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THE AISLE SEAT - by Mike McGranaghan


Filmmaking siblings Andy and Larry Wachowski earned a high degree of coolness when their film The Matrix debuted in 1999. However, they lost a lot of that coolness with two bloated, self-indulgent sequels - The Matrix Reloaded and The Matrix Revolutions - that permanently tarnished the legacy of the original in the eyes of many moviegoers (and I include myself here). As far as I'm concerned, the Wachowskis have earned a little bit of that coolness back with Speed Racer, their adaptation of the popular imported anime series. While it's no masterpiece, it was at least made in the spirit of fun and invention, unlike the dourness that helped sink the second and third parts of the Matrix trilogy.

Let me issue this caveat from the start: I wasn't allowed to watch "Speed Racer" as a kid. My parents thought it was too violent. Going into this picture, I had only the most perfunctory knowledge of the program. Whether die-hard fans will be satisfied with the picture is not for me to say; I can only talk about it as a "newbie."

Emile Hirsch (Into the Wild) stars as the title character, a futuristic racecar driver who has never gotten over the death of his brother/hero, who was also a racer. Speed drives for a small, independent team run by his father Pops (John Goodman). He is wooed by a large corporation, Royalton Industries, whose head honcho and namesake (Roger Allam) promises riches beyond Speed's wildest dreams. Although the offer is tempting, Speed chooses to stay independent. This sets off Royalton's dark side. He threatens to ruin Pops' business in a variety of underhanded manners, and he also threatens to crush Speed. It turns out that most of the big races, including the prestigious Grand Prix, are rigged in order to boost the profits of the conspirators. In other words, Speed will never be a champion if he crosses Royalton.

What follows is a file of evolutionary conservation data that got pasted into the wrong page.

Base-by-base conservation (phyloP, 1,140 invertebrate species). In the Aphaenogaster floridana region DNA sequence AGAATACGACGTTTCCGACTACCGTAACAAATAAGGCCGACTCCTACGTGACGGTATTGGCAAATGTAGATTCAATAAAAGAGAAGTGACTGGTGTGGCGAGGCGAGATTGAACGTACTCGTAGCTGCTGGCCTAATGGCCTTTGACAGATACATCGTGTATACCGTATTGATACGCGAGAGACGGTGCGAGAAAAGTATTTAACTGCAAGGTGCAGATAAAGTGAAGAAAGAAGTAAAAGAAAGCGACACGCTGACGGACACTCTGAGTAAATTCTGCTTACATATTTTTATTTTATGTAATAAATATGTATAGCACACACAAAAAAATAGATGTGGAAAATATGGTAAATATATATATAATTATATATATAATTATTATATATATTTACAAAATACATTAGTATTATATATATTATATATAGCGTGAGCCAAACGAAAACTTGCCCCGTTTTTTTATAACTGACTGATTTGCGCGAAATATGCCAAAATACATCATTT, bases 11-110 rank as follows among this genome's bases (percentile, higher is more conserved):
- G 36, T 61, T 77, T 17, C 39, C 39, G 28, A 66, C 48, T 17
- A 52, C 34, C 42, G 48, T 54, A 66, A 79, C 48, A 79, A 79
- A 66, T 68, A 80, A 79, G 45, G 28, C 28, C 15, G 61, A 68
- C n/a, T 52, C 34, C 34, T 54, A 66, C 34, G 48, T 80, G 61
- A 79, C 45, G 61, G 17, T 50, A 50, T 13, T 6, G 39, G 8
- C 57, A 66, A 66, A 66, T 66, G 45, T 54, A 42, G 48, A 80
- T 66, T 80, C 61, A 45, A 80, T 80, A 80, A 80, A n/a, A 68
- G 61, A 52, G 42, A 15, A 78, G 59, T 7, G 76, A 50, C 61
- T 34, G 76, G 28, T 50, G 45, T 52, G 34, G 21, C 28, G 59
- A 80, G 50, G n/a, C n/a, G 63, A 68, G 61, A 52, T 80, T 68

But hey - if he stopped there, this wouldn't be much of a movie, would it? Speed determines that he will win the Grand Prix and bring Royalton to his knees. In order to do this, however, he must qualify, which means participating in a series of preliminary races, some of which are quite dangerous. Speed finds a sympathetic ally in the mysterious Racer X (Matthew Fox), who wears a mask and scowls a lot. Together, they devise a plan to make Speed eligible for the big event. Assisting them in this plan are Pops, Mom Racer (Susan Sarandon), and Speed's girlfriend Trixie (Christina Ricci). Trixie's special skill is to fly above the courses in a helicopter and alert Speed to upcoming dangers.

It is difficult to describe the visual style of Speed Racer, which is a shame because the visual style is everything. This is one of the most CGI-heavy movies I've ever seen. The special effects aren't just wall-to-wall, they're wall-to-wall and floor-to-ceiling. The whole film is done in bright primary colors, almost as if someone blew up a crayon factory. The action rarely progresses in a static shot; the camera is always moving, or swooping in and out, or meshing disparate images together in the frame. Sometimes we see an actor's face on screen while everything behind him/her is a colored blur, mimicking an anime technique that's still used today in shows like "Pokemon." Aside from an emotional sequence between Speed and his mother, I can't think of a single "normal" shot in the whole picture.

What I loved about Speed Racer is that the Wachowski brothers didn't even try to make it look realistic. Even the racing scenes - with cars flipping in the air, making impossible turns, and utilizing various battle gizmos - go far beyond the already-exaggerated things we see in most other modern CGI-laden films. Speed Racer blows past exaggeration into the area of the sublime. It genuinely does look like a piece of Japanese anime come vividly to life. I found that fascinating, especially since the visuals get increasingly imaginative as the story progresses. Movies like Batman Begins and Spider-Man have looked like comic books come to life, but this is the first time I've really seen the same effect with anime. It's almost hypnotic.